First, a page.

Dopamine is the name of a neurotransmitter that is responsible for very specific functions in the brain. According to research, dopamine plays a major role in learning processes, because it helps transmitting reward signals to the brain. This means that learning through rewards is made possible by serotonin dopamine levels in the brain; even regular activities, such as eating, drinking, laughter and arousal can trigger reward signals and increase dopamine effect.
Impact on learning
It is believed that dopamine plays an essential role in learning, due to its very specific nature. Studies carried on animals showed that when a source of sugar (a natural reward) is identified, animals will consume it in large quantities and return to the place where it was found over and over again. Such behaviors are explained by high dopamine levels in the brain that help animals remember the place and the route towards the source of the substance that caused pleasure.
In humans, the dopamine effect is even more complex. Although natural rewards act in the same way, attention and learning can be stimulated through positive social interactions, which is why stimulating children’s pride through praises and rewards can help them become faster learners. An interesting fact about increase serotonin dopamine in humans is that the brain actually responds to positive experiences and negative experiences with the same intensity. This explains why certain individuals seek fear inducing thrills, such as riding on a roller coaster, or practicing extreme sports.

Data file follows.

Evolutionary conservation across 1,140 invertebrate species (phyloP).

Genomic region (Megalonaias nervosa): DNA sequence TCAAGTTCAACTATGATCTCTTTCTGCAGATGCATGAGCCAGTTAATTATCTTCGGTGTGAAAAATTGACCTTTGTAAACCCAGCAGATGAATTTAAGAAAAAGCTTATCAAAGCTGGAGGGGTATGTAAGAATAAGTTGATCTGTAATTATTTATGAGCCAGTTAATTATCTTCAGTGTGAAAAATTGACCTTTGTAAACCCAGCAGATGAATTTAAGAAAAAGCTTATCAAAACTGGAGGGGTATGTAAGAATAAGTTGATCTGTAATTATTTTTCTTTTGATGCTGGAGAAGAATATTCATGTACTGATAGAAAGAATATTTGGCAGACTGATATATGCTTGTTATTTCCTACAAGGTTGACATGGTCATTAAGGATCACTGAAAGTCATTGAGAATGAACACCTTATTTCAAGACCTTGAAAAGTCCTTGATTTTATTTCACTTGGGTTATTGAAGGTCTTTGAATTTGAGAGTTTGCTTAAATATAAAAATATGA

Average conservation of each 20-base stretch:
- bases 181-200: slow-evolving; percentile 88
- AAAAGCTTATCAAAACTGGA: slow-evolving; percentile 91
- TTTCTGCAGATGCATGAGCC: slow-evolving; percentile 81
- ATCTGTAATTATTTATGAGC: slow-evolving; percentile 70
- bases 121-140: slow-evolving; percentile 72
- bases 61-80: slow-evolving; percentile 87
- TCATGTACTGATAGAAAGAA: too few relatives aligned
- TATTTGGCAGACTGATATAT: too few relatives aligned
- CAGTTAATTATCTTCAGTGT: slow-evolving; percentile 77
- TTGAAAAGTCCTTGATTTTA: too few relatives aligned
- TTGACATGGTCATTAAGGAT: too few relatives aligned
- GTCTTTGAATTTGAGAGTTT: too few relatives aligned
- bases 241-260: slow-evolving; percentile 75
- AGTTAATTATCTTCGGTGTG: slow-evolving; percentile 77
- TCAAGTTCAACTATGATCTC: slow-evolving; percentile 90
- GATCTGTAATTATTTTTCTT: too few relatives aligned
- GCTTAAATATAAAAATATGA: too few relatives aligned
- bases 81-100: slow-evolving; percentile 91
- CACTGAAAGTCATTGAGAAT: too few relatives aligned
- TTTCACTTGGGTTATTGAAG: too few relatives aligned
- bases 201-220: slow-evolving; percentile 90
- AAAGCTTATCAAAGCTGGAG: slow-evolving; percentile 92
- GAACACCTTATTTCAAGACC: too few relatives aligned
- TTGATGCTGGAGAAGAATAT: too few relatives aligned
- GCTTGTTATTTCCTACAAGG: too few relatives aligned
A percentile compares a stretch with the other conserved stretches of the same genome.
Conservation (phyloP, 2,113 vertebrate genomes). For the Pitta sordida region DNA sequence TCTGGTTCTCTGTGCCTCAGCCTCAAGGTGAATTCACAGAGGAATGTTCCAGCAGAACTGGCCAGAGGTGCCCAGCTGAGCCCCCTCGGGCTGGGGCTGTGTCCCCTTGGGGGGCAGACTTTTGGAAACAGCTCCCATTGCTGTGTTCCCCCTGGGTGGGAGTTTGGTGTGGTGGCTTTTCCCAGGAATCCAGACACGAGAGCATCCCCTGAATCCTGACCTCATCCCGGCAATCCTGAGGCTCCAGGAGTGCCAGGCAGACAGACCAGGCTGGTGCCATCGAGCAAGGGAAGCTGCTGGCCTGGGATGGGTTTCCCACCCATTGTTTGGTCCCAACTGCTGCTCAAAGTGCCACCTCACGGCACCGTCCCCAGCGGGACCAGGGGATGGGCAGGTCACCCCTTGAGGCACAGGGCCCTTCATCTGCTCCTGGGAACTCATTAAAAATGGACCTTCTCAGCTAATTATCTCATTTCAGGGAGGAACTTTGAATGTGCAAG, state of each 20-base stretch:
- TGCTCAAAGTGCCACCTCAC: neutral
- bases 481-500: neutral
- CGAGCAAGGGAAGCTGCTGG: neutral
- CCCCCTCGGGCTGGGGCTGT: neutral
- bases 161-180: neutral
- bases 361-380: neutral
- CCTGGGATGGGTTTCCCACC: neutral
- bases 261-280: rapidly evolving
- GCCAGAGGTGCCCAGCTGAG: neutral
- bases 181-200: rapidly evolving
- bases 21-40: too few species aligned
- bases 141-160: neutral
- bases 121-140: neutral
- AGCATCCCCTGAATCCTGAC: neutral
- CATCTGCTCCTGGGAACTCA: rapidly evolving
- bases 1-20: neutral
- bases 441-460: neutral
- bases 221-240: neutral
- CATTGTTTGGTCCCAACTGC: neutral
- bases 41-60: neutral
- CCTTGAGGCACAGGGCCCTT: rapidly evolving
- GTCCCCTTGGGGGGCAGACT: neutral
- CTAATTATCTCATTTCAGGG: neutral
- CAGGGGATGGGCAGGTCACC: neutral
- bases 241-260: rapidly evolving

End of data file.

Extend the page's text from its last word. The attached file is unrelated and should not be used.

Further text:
Dopamine levels and addictive behaviors
Dopamine effect on the brain can be interpreted as a very pleasant experience, which is why this neurotransmitter can play an important role in the development of addictive behaviors. Experiencing the same source or cause of pleasure can lead to addiction; this is why some people take on gambling or drinking. Also, drugs that are highly addictive can be linked with dopamine levels and a need to increase serotonin dopamine. For instance, cocaine and nicotine mimic the pleasant dopamine effect, and people that start taking them find it so hard to drop their habits.
Dopamine and disease
The two conditions that are clearly linked to dopamine levels in the brain are Parkinson’s disease and schizophrenia. Parkinson’s disease causes the destruction of neurons that are responsible with producing dopamine in the brain, which explains the impact of the condition on motor functions and learning processes. Usually, patients with this condition are treated with dopamine based medications, but abusing this treatment can lead to addictive behaviors (there are studies pointing out that some patients with Parkinson’s disease took on gambling after being given such medication).
On the other hand, schizophrenia is linked with high dopamine levels, and its most severe manifestations include hallucinations, and disturbed thinking. An interesting finding shows that Parkinson’s disease patients that are given too much dopamine end up developing schizophrenia symptoms, while schizophrenia patients that are under treatment for lowering dopamine levels can experience Parkinson’s disease symptoms. This means that dopamine balance and the use of depression natural remedies in the brain is a very delicate issue, and administration of medication with impact on the neurons producing it should be closely supervised.